Facility audits require time, energy, expertise and, therefore, resources.
Although performing a comprehensive and accurate audit will not be cheap,
it is economical all the same because it is a necessary step in the effective
and efficient management of school facilities.
Things change. It is a fact of life and of school facilities maintenance planning. The luster of new buildings and equipment are sure to fade over time. And as facilities age, their condition changes as well. But change isn't always a bad thing. For example, a two-year-old air-handling system might perform better than a new system because its operators have had 24 months to learn how to use it and "get out the kinks." Of course, this assumes that the operators have maintained the equipment responsibly along the way-changing filters and belts as needed. If, however, the same air handler is operating well after 10 years of service, it is safe to assume that more extensive maintenance efforts have been undertaken-valves and gaskets will have been replaced and the compressor pump serviced (probably more than once).
Because the definition of what constitutes "proper maintenance" changes over the life of the equipment or building, knowing the age and condition of a facility or piece of equipment is a prerequisite for maintaining it properly. Otherwise, maintenance efforts are a hit-or-miss situation-some things only get fixed when they break while others get "maintained" on a routine basis whether they need it or not. When an education organization knows the status of its facilities and equipment, the need for maintenance, repairs, and upgrades becomes much clearer-after all, it is tough to argue against good data!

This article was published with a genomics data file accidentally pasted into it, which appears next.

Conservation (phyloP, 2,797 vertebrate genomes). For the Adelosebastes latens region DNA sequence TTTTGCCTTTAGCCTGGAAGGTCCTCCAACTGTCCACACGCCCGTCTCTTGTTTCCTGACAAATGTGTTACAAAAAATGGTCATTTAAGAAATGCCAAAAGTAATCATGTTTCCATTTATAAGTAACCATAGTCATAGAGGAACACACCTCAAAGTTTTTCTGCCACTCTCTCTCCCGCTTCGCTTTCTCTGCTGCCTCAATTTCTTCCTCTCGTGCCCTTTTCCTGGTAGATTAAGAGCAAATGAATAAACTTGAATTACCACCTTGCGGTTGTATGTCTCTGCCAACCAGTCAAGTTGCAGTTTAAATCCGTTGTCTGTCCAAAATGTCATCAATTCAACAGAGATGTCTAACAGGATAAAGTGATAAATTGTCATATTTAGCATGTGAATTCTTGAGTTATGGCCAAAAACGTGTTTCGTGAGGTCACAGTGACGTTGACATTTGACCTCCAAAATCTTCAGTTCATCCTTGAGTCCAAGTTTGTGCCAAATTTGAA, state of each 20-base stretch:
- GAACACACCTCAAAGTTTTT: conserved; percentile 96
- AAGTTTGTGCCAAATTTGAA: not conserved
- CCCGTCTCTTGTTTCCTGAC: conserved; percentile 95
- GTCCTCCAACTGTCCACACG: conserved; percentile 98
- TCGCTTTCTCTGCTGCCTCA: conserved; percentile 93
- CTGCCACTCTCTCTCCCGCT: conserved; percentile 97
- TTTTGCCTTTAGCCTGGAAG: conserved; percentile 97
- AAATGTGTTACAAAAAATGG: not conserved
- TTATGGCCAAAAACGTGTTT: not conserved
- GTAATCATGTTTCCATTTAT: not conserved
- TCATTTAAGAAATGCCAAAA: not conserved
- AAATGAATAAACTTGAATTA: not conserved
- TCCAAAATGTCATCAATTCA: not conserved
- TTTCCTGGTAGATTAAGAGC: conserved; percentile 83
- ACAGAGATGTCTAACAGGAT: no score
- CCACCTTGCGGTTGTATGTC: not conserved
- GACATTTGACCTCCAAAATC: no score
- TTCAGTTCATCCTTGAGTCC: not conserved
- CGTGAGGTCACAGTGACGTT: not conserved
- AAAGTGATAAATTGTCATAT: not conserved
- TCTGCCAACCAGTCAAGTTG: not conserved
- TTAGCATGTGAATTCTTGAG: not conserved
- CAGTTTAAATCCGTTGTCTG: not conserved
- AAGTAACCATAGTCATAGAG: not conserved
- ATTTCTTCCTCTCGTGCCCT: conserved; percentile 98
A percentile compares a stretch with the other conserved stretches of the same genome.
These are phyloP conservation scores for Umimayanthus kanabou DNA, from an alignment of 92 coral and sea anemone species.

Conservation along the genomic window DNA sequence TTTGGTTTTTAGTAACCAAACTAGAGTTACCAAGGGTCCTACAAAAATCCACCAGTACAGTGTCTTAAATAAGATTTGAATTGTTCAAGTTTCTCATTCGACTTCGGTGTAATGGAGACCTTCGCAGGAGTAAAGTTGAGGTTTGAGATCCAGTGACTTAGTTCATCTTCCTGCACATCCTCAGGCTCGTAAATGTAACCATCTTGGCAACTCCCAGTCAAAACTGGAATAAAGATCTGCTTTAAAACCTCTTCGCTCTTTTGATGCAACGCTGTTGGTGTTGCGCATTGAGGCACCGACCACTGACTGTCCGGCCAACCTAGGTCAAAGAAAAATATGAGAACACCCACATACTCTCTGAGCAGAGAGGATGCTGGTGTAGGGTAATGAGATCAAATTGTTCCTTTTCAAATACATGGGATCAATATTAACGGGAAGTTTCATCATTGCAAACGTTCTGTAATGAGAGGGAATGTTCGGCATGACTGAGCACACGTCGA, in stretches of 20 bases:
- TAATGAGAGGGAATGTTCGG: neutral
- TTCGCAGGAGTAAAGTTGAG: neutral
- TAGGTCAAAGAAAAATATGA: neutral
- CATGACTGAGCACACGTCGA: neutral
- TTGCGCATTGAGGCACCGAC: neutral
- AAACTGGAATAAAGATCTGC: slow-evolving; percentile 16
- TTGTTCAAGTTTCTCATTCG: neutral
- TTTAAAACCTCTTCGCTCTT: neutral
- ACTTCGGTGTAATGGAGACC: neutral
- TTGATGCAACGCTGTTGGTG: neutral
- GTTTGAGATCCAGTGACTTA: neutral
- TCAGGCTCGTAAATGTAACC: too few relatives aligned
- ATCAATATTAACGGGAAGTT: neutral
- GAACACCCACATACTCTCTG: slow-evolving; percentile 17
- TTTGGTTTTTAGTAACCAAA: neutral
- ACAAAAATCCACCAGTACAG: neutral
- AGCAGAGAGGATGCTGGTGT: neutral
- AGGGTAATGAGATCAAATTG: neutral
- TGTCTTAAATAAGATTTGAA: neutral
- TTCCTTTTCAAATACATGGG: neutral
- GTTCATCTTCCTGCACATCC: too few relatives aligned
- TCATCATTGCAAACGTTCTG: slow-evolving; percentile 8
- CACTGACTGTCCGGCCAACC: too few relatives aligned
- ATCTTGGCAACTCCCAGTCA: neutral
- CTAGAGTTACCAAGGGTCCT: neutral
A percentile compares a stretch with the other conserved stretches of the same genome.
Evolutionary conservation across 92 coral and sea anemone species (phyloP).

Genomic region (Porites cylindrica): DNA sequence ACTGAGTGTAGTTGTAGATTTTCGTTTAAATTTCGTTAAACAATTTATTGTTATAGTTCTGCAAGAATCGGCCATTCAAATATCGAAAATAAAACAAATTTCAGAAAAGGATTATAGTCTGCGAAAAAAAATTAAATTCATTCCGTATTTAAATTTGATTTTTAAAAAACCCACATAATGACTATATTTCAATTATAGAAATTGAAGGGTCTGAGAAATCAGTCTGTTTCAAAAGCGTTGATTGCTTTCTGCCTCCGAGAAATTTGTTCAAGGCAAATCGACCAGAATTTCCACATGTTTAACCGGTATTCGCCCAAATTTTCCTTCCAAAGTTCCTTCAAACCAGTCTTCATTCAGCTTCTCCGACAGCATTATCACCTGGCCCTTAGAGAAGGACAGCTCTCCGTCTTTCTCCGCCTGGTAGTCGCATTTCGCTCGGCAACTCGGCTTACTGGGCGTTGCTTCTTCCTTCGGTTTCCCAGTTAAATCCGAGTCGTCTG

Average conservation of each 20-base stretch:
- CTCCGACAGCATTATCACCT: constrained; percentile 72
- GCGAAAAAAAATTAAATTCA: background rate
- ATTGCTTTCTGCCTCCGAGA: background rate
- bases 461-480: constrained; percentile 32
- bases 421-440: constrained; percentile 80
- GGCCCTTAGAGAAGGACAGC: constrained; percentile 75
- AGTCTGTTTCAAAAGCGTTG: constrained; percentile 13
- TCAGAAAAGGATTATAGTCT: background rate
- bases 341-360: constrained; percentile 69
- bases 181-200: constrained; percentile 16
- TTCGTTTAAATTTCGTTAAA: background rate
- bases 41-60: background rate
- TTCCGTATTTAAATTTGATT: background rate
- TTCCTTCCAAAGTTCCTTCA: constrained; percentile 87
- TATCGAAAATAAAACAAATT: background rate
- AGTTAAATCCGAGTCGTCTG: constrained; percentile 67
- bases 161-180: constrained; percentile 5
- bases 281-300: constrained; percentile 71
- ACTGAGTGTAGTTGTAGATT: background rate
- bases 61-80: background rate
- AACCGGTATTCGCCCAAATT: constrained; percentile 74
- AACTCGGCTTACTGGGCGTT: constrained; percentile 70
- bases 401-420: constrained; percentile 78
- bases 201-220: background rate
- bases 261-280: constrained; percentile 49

Note that factors such as location (in or out of direct sunlight), environmental conditions (humid or dry air), and actual use (as opposed to recommended use) can greatly affect the expected service life of equipment.
LifeCycle Costs: More Than Just the Sticker Price
The initial cost to construct a building typically represents only a small portion of the actual cost to own the facility over its lifetime.
Source: HVAC Applications (1999) American Society of Heating, Refrigeration, and Air Conditioning, Atlanta, GA.
A facility audit (or inventory) is a comprehensive review of a facility's assets. Facility audits are a standard method for establishing baseline information about the components, policies, and procedures of a new or existing facility. An audit is a way of determining the "status" of the facility at a given time-that is, it provides a snapshot of how the various systems and components are operating. A primary objective of a facility audit is to measure the value of an aging asset relative to the cost of replacing that asset. Thus, facilities audits are a tool for projecting future maintenance costs.
Facilities audits are accomplished by assessing buildings, grounds, and equipment, documenting the findings, and recommending service options to increase efficiency, reduce waste, and save money. Thus, an audit provides the landscape against which all facilities maintenance efforts and planning occur.
Facility audits should be a routine part of the facilities maintenance program. However, they are often precipitated by the information needs of upper management, taxpayers and voters, and legislative or regulatory bodies. By integrating the findings of annual audits over time, planners can ascertain realized (versus expected) product life cycles, the impact of various maintenance strategies and efforts on product life cycles, and the future demands the aging process might place on the infrastructure of a school district. This information can be used to increase the efficiency and cost-effectiveness of facility use and maintenance efforts in the future.